Honors English 10
Gender Theory in Macbeth
Society assigns certain roles for women and men. In Shakespeare’s “Macbeth”, gender roles play an important part in violence. Also, both Lady Macbeth and Macbeth’s characters appeal to the role of being masculine and have roles that appeal to the opposite gender along with the three witches.
Macbeth and Lady Macbeth are Shakespeare’s most obvious and dominant attempt to cross the barrier of gender roles. In the beginning of the play, Macbeth pictured as a strong, stereotypical, warrior-like man. He fights in battle with skill. “Disdaining fortune, with his brandished steel.” (1.2.17) becoming the hero of a battle. Lady Macbeth shows her masculinity in doubting Macbeth. Lady Macbeth states. “I fear thy nature; it is too full o’th milk of human kindness.” (1.4.14-15) exposing her masculine distain for his less than bellicose personality in his pursuit of the throne. Within these parts of the play, Shakespeare is showing that even at the points of when he is showing Macbeth at his most masculine he isn’t as masculine as Lady Macbeth. He is saying that even though women didn’t participate in war they could still be thought of as determined and aggressive people. We also see the more masculine side and how much of the upper hand Lady Macbeth has in the relationship with Macbeth throughout the play. “Glamis thou art, and Cawdor; and shalt be What thou art promised/ yet do I fear thy nature/ thou wouldst be great/ Art not without ambition, but without The illness should attend it Hie thee hither, That I may pour my spirits in thine ear; And chastise with the valour of my tongue All that impedes thee from the golden round, Which fate and metaphysical aid doth seem To have thee crown'd withal.” (1.5.1) Based off of this quote Lady Macbeth feels that her husband is ambitious, but he is too nice to go the limits when it comes to murdering Duncan so he can be king....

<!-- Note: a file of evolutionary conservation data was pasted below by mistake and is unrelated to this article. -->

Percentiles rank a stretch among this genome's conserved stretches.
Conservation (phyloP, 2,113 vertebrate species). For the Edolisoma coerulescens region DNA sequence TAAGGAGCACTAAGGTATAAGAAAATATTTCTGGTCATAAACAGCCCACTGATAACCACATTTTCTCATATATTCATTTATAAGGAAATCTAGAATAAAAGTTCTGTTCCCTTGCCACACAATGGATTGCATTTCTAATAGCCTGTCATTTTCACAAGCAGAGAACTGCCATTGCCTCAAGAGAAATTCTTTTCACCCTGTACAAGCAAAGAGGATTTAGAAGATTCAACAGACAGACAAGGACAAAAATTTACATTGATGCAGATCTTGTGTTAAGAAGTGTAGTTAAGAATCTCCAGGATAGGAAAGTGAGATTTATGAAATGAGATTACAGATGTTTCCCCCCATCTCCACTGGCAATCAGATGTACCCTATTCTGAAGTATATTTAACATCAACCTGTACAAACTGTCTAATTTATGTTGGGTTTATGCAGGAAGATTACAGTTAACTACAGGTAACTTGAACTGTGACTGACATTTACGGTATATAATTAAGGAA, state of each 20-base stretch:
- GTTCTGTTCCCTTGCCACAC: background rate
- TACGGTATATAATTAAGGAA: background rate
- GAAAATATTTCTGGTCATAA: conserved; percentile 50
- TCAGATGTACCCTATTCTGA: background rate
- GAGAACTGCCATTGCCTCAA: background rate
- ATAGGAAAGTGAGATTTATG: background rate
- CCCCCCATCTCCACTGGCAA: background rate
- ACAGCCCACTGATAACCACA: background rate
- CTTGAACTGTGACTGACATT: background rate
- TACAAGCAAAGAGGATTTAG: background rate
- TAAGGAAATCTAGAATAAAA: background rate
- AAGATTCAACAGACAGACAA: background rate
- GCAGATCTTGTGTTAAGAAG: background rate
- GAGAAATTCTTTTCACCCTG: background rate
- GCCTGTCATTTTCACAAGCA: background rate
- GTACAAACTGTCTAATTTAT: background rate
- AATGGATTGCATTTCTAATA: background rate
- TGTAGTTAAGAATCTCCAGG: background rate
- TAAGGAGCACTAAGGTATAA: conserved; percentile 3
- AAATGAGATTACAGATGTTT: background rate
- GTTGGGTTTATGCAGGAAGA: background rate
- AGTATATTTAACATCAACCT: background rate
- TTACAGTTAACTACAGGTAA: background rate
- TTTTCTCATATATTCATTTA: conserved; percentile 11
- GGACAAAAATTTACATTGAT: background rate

Please join StudyMode to read the full document